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On the location and lock-in of cities: Geography vs transportation technology

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  • Behrens, Kristian

Abstract

We investigate where cities are located in a spatial economy and why they tend to get "locked-in" at particular sites. Building on Fujita and Krugman (1995) we show that geography and/or transportation technology must exhibit some "non-smoothness" for cities to possibly become "locked-in" in location space. Our results establish that no asymmetric monocentric equilibriumcan be generically sustained when space is homogenous and transportation technologies are "smooth", whereas it can in the presence of transportation hubs and/or concave transport cost functions. This suggests that cities are drawn to transportation hubs during the early stages of economic development, whereas they can be sustained almost everywhere during later stages.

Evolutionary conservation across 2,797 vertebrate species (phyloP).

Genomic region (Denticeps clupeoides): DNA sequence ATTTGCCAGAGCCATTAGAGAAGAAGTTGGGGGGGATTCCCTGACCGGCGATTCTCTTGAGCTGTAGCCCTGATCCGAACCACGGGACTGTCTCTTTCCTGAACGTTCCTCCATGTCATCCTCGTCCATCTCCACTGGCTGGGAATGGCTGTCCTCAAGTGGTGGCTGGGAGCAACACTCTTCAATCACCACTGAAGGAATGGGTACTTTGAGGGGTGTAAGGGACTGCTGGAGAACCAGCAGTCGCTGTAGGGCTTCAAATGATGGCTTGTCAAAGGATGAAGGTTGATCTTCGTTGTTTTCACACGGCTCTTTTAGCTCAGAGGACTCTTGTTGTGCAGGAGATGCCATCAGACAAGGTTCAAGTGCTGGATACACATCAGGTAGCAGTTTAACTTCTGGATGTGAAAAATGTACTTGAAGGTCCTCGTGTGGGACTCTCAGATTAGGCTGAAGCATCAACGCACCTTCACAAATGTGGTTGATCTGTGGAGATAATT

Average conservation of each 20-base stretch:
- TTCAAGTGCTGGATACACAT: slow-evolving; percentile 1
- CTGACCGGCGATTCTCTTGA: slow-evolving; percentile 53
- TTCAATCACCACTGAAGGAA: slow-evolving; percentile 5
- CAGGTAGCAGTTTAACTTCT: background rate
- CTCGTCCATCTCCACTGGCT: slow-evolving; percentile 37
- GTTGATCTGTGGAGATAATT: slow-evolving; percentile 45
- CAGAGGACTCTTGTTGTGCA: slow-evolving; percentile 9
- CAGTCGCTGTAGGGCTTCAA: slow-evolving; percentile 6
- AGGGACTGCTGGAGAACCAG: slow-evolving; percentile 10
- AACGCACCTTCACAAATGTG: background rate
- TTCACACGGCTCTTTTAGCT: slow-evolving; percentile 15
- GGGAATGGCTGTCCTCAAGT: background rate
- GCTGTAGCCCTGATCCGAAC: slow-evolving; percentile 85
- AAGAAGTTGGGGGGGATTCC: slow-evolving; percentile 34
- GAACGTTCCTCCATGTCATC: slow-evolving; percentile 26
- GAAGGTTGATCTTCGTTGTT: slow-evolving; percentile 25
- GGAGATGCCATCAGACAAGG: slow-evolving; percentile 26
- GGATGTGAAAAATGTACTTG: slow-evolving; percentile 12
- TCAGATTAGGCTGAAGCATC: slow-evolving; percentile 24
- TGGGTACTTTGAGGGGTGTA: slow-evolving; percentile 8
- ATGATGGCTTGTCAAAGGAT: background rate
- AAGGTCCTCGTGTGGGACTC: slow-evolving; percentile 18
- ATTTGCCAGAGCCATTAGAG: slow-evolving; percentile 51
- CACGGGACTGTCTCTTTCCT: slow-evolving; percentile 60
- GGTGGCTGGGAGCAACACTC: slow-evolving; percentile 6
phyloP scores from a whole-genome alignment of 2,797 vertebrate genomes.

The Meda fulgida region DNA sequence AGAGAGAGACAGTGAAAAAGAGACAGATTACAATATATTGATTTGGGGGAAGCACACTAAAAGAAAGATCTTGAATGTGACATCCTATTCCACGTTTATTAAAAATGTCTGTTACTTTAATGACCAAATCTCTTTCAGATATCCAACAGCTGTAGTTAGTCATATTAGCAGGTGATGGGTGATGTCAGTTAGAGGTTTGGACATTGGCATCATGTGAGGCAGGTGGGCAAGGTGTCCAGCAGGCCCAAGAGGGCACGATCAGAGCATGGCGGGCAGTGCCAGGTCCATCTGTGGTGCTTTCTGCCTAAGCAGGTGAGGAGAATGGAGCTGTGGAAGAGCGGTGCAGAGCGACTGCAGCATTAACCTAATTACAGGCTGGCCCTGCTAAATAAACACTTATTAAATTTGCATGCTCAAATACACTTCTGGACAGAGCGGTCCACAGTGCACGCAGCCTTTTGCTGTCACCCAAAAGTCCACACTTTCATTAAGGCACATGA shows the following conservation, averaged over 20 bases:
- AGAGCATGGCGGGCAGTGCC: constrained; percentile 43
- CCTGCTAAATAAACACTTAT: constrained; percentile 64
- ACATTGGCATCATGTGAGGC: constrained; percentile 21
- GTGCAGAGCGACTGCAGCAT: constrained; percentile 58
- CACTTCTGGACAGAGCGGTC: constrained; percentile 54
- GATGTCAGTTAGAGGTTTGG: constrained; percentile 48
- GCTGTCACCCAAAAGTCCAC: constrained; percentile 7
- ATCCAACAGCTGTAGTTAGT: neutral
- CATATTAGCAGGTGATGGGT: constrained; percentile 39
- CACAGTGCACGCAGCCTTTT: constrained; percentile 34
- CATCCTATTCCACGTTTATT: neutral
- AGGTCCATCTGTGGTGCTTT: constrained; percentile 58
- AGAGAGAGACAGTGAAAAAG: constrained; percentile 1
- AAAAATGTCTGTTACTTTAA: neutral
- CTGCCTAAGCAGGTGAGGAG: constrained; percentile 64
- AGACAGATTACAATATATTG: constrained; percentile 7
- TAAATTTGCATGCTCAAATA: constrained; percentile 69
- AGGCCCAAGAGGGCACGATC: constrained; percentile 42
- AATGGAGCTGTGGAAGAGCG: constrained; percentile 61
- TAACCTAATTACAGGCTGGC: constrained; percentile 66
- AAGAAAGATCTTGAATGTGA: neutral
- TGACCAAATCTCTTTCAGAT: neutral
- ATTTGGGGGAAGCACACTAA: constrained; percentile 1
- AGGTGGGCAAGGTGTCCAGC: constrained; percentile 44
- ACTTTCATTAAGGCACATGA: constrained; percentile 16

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Bibliographic Info

Article provided by Elsevier in its journal Regional Science and Urban Economics.

Volume (Year): 37 (2007)
Issue (Month): 1 (January)
Pages: 22-45

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Handle: RePEc:eee:regeco:v:37:y:2007:i:1:p:22-45

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Cited by:
  1. TAKAHASHI, Takaaki, 2005. "Economic geography and endogenous determination of transportation technology," CORE Discussion Papers 2005014, Université catholique de Louvain, Center for Operations Research and Econometrics (CORE).

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